Do you have a serious athlete in your family? If you do, chances are you’ll have heard them talking about their eating plan. This is because, unlike most of us who only need between two and three meals a day to get by, athletes require a bit more. This article looks at how the human body converts food into energy as well as how an athlete’s diet must be carefully crafted and managed in order for them to remain in peak condition:
Food and Physical Exertion
The human body is like a car: the further you want to push it, the more fuel you have to supply. For most of us working desk jobs or other careers requiring little to no physical exertion – other than getting up and walking around so often – the standard diet serves us just fine. We don’t need to eat loads of food because we aren’t engaging in strenuous activities that require more energy.
Athletes, on the other hand, lead highly active lifestyles. Some athletes have run twenty kilometres and worked every muscle in their bodies before most of us get out of bed. Since they are using up much more energy, they require more food or fuel to ensure their bodies can keep up with their hectic training schedules.
Ever wonder why some people, who are in perfect health, can’t seem to help gaining weight? The answer comes down to simple mathematics. You figure out how many kilojoules you spend on an average day, then figure out how many kilojoules you consume every day. If your kilojoule consumption is higher than your expenditure, you’re eating more food than your body needs and this excess will be stored as fat.
How the Body Transforms Food into Energy
Food is the body’s main source of energy but it can only provide a type of energy that the body can utilise through a process known as cellular respiration. Let’s use an apple as an example. You eat an apple, and the sugars from the apple are broken down into the simple sugar known as glucose. The glucose molecules hold the energy.
Glucose is converted into carbon dioxide and water in the presence of oxygen. Through this process, the energy in the glucose molecules is converted into ATP (adenosine triphosphate) which is a type of energy the cells of our bodies can consume and use. Our bodies produce between 36 and 38 ATP molecules per glucose molecule consumed.
What About Athletes?
We know why athletes need to eat differently, but just how differently are we talking about? The way an athlete eats can have a massive impact on how they perform in their chosen sport. Some of these impacts include improved recovery, bolstered immunity, and optimum sleeping patterns. Here are four areas where an athlete’s diet will differ from that of non-athletic individuals:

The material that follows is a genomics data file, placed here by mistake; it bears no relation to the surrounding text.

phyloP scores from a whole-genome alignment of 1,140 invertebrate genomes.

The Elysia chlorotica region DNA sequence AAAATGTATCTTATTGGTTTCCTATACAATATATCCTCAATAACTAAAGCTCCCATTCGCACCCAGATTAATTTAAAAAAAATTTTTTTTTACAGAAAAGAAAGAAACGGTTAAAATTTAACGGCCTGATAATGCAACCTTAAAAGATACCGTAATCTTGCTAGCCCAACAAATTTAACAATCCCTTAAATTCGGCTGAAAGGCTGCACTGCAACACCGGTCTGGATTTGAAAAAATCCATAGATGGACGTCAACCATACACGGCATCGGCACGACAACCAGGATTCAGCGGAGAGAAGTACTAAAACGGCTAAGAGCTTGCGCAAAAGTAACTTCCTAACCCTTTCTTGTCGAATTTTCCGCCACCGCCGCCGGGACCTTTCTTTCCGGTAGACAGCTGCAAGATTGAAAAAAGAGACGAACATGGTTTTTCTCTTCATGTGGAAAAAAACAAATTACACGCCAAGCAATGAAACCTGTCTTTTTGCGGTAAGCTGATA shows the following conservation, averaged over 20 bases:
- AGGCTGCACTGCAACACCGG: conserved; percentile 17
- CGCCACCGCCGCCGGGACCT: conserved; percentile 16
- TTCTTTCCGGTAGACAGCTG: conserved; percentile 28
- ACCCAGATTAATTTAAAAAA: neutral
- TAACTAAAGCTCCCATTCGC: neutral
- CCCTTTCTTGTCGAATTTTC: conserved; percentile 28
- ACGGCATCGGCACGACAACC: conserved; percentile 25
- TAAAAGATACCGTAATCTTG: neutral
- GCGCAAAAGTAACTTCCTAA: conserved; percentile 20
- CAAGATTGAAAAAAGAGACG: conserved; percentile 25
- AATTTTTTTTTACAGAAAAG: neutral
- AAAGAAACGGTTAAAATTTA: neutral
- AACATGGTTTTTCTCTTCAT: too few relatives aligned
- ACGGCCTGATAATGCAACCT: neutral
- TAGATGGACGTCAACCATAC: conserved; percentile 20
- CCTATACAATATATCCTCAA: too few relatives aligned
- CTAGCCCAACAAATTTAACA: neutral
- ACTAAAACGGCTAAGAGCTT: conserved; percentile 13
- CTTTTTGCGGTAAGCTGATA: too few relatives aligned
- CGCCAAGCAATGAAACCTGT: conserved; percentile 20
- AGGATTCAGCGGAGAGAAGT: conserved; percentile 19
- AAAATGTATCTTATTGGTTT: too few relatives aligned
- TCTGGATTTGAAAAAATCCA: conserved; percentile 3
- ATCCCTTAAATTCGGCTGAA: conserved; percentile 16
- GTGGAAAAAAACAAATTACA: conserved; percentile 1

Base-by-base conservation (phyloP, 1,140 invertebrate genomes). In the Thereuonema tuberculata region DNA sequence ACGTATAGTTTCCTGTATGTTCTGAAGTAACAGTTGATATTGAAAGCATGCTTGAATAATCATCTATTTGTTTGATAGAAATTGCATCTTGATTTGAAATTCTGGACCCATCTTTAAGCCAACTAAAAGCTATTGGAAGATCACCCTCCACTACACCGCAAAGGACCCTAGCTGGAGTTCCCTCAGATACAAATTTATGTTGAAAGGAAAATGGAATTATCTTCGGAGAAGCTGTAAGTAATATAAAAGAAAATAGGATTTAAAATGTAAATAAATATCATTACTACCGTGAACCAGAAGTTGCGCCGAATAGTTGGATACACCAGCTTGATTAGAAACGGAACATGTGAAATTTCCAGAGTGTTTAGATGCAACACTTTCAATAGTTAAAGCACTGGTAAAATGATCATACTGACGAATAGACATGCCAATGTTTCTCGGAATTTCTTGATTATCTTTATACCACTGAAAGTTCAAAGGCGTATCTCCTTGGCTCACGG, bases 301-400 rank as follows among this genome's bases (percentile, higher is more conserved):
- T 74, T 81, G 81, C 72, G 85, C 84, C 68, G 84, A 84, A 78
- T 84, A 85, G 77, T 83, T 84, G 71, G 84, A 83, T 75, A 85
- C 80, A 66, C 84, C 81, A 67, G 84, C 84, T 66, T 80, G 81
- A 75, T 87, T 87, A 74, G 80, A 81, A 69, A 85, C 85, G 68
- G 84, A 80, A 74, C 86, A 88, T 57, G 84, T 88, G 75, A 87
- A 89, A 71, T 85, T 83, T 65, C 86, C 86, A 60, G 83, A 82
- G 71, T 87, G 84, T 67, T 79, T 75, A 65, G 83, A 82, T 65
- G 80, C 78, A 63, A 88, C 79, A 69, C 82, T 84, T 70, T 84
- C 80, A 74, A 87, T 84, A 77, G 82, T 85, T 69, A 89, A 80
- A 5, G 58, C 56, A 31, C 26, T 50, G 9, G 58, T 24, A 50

Glycogen is the form of carbohydrate take when stored in the muscles. This carbohydrate-based energy source is tapped into when undertaking endurance exercises. Triathletes, soccer players, runners and the like require a substantial amount of glycogen to keep their bodies performing so they typically consume two to threetimes more carbohydrates per day than most of us.
Protein serves to repair and rebuild damaged muscle tissue. Since athletes are engaging in strenuous activity which often places immense strain on the body’s muscle groups, they eat – on average – two to times as much protein as the rest of us. This helps to repair their muscles faster as well as improve their muscular strength.
Athletes sweat much more than your average gym-goer. Through this perspiration they lose hydration, salts and carbohydrates. Without replacing these, especially the salts, athletes will suffer from severe muscle cramps and other negative sideeffects. For this reason, athletes need to replenish lost fluids and essential elements by consuming recovery drinks and eating more electrolyte-rich foods.
Other than the regular three meals a day, athletes often include extra meals here and there to aid recovery. For example, an athlete who exercises until late at night – and is planning on hitting the gym again first thing in the morning – requires a recovery meal in-between their planned ones. Athletes, on average, will consume between 5 and 8 meals a day – depending on their exercise plan. These meals are smaller than your average breakfast or lunch, and often include things like biltong, nuts and berries.
So remember the tips above if you are an athlete or a friend of yours competes in competitive sports. Stick to these and your sporting performance will improve dramatically!
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